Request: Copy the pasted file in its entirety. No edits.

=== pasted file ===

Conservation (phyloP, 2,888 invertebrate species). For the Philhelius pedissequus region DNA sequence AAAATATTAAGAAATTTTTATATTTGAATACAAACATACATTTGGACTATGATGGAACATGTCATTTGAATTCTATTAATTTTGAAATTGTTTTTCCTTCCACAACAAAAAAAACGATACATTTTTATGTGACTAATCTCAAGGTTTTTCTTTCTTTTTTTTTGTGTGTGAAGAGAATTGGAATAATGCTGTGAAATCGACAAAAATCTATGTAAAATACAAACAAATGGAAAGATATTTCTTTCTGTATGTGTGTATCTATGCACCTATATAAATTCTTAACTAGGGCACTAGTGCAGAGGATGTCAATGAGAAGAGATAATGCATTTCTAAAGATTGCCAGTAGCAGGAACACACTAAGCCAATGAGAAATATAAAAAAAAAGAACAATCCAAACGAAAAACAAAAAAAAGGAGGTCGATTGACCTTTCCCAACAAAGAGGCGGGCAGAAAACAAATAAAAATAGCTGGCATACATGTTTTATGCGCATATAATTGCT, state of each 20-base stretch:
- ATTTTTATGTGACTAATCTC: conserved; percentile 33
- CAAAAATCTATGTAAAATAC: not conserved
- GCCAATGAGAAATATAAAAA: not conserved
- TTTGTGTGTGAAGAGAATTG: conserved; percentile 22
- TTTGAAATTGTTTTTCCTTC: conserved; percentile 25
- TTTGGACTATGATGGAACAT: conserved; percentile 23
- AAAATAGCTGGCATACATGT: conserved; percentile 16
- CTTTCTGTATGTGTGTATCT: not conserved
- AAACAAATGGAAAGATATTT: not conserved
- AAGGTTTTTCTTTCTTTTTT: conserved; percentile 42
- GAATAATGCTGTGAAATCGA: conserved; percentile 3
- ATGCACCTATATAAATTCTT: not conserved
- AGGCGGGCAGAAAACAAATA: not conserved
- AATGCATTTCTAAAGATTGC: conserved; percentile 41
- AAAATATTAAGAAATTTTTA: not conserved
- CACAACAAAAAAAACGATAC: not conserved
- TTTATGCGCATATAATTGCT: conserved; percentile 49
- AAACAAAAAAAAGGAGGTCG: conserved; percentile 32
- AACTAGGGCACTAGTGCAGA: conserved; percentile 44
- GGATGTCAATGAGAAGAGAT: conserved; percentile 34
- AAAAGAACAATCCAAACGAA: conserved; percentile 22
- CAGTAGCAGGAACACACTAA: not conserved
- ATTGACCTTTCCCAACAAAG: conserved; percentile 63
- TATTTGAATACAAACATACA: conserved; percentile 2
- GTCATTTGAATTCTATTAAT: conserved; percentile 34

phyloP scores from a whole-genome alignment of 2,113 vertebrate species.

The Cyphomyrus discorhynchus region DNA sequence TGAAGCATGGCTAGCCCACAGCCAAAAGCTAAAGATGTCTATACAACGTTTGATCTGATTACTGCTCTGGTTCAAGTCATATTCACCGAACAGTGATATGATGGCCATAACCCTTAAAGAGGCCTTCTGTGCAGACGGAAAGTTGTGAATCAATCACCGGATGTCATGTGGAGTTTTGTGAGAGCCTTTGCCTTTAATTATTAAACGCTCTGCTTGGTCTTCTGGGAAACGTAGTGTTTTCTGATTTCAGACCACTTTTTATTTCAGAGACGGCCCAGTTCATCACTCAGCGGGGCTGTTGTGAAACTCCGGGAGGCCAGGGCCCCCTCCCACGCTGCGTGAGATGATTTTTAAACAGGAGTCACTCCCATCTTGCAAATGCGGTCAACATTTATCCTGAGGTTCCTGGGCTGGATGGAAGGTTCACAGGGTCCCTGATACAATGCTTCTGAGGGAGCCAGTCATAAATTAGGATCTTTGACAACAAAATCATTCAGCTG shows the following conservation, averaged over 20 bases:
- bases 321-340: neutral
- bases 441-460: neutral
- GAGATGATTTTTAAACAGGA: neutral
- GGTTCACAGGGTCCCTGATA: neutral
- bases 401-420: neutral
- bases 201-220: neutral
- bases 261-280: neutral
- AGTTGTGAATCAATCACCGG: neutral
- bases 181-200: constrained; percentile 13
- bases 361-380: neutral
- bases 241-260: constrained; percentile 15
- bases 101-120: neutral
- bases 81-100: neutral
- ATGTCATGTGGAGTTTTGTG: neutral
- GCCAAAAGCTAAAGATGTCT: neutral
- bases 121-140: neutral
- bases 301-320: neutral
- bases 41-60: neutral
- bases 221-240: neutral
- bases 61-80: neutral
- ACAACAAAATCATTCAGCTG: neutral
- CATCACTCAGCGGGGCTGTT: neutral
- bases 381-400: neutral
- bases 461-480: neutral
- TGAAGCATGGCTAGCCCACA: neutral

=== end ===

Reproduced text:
Conservation (phyloP, 2,888 invertebrate species). For the Philhelius pedissequus region DNA sequence AAAATATTAAGAAATTTTTATATTTGAATACAAACATACATTTGGACTATGATGGAACATGTCATTTGAATTCTATTAATTTTGAAATTGTTTTTCCTTCCACAACAAAAAAAACGATACATTTTTATGTGACTAATCTCAAGGTTTTTCTTTCTTTTTTTTTGTGTGTGAAGAGAATTGGAATAATGCTGTGAAATCGACAAAAATCTATGTAAAATACAAACAAATGGAAAGATATTTCTTTCTGTATGTGTGTATCTATGCACCTATATAAATTCTTAACTAGGGCACTAGTGCAGAGGATGTCAATGAGAAGAGATAATGCATTTCTAAAGATTGCCAGTAGCAGGAACACACTAAGCCAATGAGAAATATAAAAAAAAAGAACAATCCAAACGAAAAACAAAAAAAAGGAGGTCGATTGACCTTTCCCAACAAAGAGGCGGGCAGAAAACAAATAAAAATAGCTGGCATACATGTTTTATGCGCATATAATTGCT, state of each 20-base stretch:
- ATTTTTATGTGACTAATCTC: conserved; percentile 33
- CAAAAATCTATGTAAAATAC: not conserved
- GCCAATGAGAAATATAAAAA: not conserved
- TTTGTGTGTGAAGAGAATTG: conserved; percentile 22
- TTTGAAATTGTTTTTCCTTC: conserved; percentile 25
- TTTGGACTATGATGGAACAT: conserved; percentile 23
- AAAATAGCTGGCATACATGT: conserved; percentile 16
- CTTTCTGTATGTGTGTATCT: not conserved
- AAACAAATGGAAAGATATTT: not conserved
- AAGGTTTTTCTTTCTTTTTT: conserved; percentile 42
- GAATAATGCTGTGAAATCGA: conserved; percentile 3
- ATGCACCTATATAAATTCTT: not conserved
- AGGCGGGCAGAAAACAAATA: not conserved
- AATGCATTTCTAAAGATTGC: conserved; percentile 41
- AAAATATTAAGAAATTTTTA: not conserved
- CACAACAAAAAAAACGATAC: not conserved
- TTTATGCGCATATAATTGCT: conserved; percentile 49
- AAACAAAAAAAAGGAGGTCG: conserved; percentile 32
- AACTAGGGCACTAGTGCAGA: conserved; percentile 44
- GGATGTCAATGAGAAGAGAT: conserved; percentile 34
- AAAAGAACAATCCAAACGAA: conserved; percentile 22
- CAGTAGCAGGAACACACTAA: not conserved
- ATTGACCTTTCCCAACAAAG: conserved; percentile 63
- TATTTGAATACAAACATACA: conserved; percentile 2
- GTCATTTGAATTCTATTAAT: conserved; percentile 34

phyloP scores from a whole-genome alignment of 2,113 vertebrate species.

The Cyphomyrus discorhynchus region DNA sequence TGAAGCATGGCTAGCCCACAGCCAAAAGCTAAAGATGTCTATACAACGTTTGATCTGATTACTGCTCTGGTTCAAGTCATATTCACCGAACAGTGATATGATGGCCATAACCCTTAAAGAGGCCTTCTGTGCAGACGGAAAGTTGTGAATCAATCACCGGATGTCATGTGGAGTTTTGTGAGAGCCTTTGCCTTTAATTATTAAACGCTCTGCTTGGTCTTCTGGGAAACGTAGTGTTTTCTGATTTCAGACCACTTTTTATTTCAGAGACGGCCCAGTTCATCACTCAGCGGGGCTGTTGTGAAACTCCGGGAGGCCAGGGCCCCCTCCCACGCTGCGTGAGATGATTTTTAAACAGGAGTCACTCCCATCTTGCAAATGCGGTCAACATTTATCCTGAGGTTCCTGGGCTGGATGGAAGGTTCACAGGGTCCCTGATACAATGCTTCTGAGGGAGCCAGTCATAAATTAGGATCTTTGACAACAAAATCATTCAGCTG shows the following conservation, averaged over 20 bases:
- bases 321-340: neutral
- bases 441-460: neutral
- GAGATGATTTTTAAACAGGA: neutral
- GGTTCACAGGGTCCCTGATA: neutral
- bases 401-420: neutral
- bases 201-220: neutral
- bases 261-280: neutral
- AGTTGTGAATCAATCACCGG: neutral
- bases 181-200: constrained; percentile 13
- bases 361-380: neutral
- bases 241-260: constrained; percentile 15
- bases 101-120: neutral
- bases 81-100: neutral
- ATGTCATGTGGAGTTTTGTG: neutral
- GCCAAAAGCTAAAGATGTCT: neutral
- bases 121-140: neutral
- bases 301-320: neutral
- bases 41-60: neutral
- bases 221-240: neutral
- bases 61-80: neutral
- ACAACAAAATCATTCAGCTG: neutral
- CATCACTCAGCGGGGCTGTT: neutral
- bases 381-400: neutral
- bases 461-480: neutral
- TGAAGCATGGCTAGCCCACA: neutral